Murree suspensions

Published January 21, 2022

ON Wednesday, the Met Office issued a red alert for more heavy snowfall in Murree over the coming weekend, and advised immediate precautionary measures. But it seems that at the helm of administration now are people just days into their job. Also on Wednesday, the Punjab government identified “gross negligence, lack of coordination and team work as well as risk assessment” on part of the administrative authorities as the reasons leading to the tragic deaths on Jan 8 of 23 souls who became stranded in sub-zero temperatures. The suspension with immediate effect was announced of 15 officials — effectively, the entire chain of the relevant administrative command, as mentioned in our report. Those taken offline range from the Rawalpindi commissioner, deputy commissioner and city police officer to the Murree assistant commissioner, assistant superintendent of police, Rawalpindi highways officers and Murree forest and district emergency officers. These persons are to face disciplinary action in line with the findings of a five-member committee inquiring into the lapses that led to the disaster. At a news conference that lasted hardly a couple of minutes and apparently with no reporters in attendance, Punjab Chief Minister Usman Buzdar announced: “I have fulfilled my promise of holding a fair and transparent inquiry into the Murree tragedy and taking action [...].”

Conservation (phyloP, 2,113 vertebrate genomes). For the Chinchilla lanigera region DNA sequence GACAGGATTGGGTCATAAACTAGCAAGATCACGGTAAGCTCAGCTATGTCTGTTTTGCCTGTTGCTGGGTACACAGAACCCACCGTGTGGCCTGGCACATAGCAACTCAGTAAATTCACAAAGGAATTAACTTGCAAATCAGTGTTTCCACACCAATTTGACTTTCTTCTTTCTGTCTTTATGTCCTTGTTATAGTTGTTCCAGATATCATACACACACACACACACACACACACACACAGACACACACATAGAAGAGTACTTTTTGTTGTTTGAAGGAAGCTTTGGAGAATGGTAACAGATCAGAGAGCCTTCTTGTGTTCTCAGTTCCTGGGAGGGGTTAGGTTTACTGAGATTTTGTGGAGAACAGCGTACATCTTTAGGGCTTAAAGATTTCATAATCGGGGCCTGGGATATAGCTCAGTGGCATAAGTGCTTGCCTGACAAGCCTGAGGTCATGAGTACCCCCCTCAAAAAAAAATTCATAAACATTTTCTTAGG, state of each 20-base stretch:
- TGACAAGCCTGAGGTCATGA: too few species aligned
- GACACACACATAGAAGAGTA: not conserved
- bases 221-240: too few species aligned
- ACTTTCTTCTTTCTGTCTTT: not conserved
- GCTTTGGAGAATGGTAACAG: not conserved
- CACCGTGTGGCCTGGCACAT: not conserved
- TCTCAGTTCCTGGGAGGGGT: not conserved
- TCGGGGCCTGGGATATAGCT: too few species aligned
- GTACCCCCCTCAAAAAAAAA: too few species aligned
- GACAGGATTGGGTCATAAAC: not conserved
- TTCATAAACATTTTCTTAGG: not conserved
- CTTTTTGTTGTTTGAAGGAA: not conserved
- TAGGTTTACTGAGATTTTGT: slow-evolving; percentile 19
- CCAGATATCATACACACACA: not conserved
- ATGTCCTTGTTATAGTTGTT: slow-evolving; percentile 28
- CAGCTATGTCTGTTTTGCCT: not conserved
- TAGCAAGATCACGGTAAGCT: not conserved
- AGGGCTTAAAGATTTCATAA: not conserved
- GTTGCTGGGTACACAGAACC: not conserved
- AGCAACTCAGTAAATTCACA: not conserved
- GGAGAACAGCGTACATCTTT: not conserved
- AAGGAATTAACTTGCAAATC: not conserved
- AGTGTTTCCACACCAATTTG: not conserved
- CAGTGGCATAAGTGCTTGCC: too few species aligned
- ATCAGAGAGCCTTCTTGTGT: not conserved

So easily are duties discharged that it is indeed a cruel joke. The reasons for the tragedy have been identified, blame apportioned, and action taken — in an inquiry that lasted just about 10 days? Further, the inquiry committee claims the compilation of a four-volume report as well as a shorter version that was apparently presented to the chief minister at his office on Wednesday evening — but we have to take the authorities at their word, given that no detail therein was released to the press or the public. The administration needs harsh reminding that much more is required than its usual resort to knee-jerk reactions and scapegoating. This is urgently needed to learn lessons; it is also the very least owed to those who died.

Published in Dawn, January 21st, 2022



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